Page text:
u Focus on extensibility and families of
systems
121 -263
A Use Case Driven Approach
122 -263
Good Software Engineering is NOT Use
Case Driven
123 -263
Unified Process
 Architect-Centric
 Use-Case Driven
 Component Based
124 -263
Good Software Engineering is...
 Domain Analysis Based
 Architecture-Centric
 Use-Case Configured
 Component Biased
 Quality Engineered
125 -263
Domain Analysis Based
 First major activity in
software development is
the identification of the
fundamental business
concepts and relationships
 Design of the application
server is based on the
classes and relationships
in the domain model
126 -263
Architecture-Centric
 Architecture definition and refinement is viewed
as a core development activity
 Architecture is not ad hoc, but is based on
industry standards, patterns, commercial
frameworks and components
 All detail design and coding is done within a well
defined architectural framework, often according
to a specific pattern
 Architecture team plays a key role throughout the
entire product lifecycle
127 -263
From Domain Analysis to Architecture
Grading Domain Model
(Major Domain)
Registration
Domain
Reporting
Domain
Spreadsheet
Domain
Grading
Application Model
 The architecture for each separate domain describes the way
the classes within the domain interact and is based on domain
relationships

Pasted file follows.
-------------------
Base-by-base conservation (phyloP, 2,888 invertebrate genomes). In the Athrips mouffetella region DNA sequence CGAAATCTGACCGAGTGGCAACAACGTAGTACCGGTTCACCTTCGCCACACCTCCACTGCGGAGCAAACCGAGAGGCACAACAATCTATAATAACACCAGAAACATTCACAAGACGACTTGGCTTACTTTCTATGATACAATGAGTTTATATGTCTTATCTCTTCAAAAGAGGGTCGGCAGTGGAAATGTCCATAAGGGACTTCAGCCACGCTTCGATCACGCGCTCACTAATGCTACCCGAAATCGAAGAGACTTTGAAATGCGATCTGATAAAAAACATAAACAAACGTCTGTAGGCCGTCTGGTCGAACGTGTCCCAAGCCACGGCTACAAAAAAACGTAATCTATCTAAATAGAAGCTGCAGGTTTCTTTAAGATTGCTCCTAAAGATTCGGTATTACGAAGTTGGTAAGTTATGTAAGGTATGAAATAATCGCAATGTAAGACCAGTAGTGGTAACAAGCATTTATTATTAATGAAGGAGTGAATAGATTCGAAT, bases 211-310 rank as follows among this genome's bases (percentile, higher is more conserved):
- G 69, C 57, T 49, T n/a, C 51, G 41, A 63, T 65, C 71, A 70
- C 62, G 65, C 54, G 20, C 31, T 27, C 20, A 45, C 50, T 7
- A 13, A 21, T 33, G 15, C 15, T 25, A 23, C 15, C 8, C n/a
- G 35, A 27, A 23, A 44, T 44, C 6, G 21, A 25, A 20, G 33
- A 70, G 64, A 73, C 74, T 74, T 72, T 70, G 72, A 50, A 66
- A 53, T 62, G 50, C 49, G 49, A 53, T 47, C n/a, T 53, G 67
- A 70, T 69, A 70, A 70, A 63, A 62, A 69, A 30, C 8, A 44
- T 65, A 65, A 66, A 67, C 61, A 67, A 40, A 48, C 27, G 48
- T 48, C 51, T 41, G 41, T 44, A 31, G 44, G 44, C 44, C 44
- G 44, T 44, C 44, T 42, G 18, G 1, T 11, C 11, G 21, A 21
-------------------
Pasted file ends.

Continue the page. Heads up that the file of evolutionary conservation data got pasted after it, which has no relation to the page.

 The architecture for the application describes the way
the different domains interact
128 -263
Use-Case Configured
Domain
Relationships
Business Goals &
Technical System
Requirements
Commercial
Standards &
Frameworks
Architecture
Use Cases
Application
129 -263
Uses cases STOP at the system interface
boundary
130 -263
Do not directly derive your design from your
use cases
 Use cases DO describe sequences of actions that actors
follow in using the system
 Use cases must NEVER specify what steps the system
takes internally in responding to the stimulus from an actor
Interface
System
131 -263
Example Architectural Drivers
 Finance
 Extensibility
 Telecommunications
 24X7 hot switchover
 Aerospace
 COTS and GOTS contract mandate
132 -263
Watch out for Shortcuts
 RAD tools that tie screens directly to databases give you
RAD development, but not RAD modifiability
 Screens should be tied to the business model.
 The business model should not directly embed SQL, or
any other implementation technology, in it’s methods
GUI
Report
Writer
Business Model
Technology Interface
Relational Database
What are the trade-offs?
133 -263
Component Biased
 Robust libraries of domain-specific and domainindependent components
 Frameworks that supply substantial portions of an
application
 Packaging techniques that requires loose coupling and well
specified interfaces between modules
 Supporting management techniques that enable
us to integrate these components
134 -263
Quality Engineered
 Testing starts with requirements
 Iterative techniques are used to improve quality
 set up and prototyping
 functional increment
 engineering increment
 Extensive prototyping and demonstration by early
increments.
 Reviews, inspections and walkthroughs are used to
improve quality, not just to rubber stamp or find errors
 A culture of refusing to sacrifice quality for functionality
135 -263
A Software Development Process MetaModel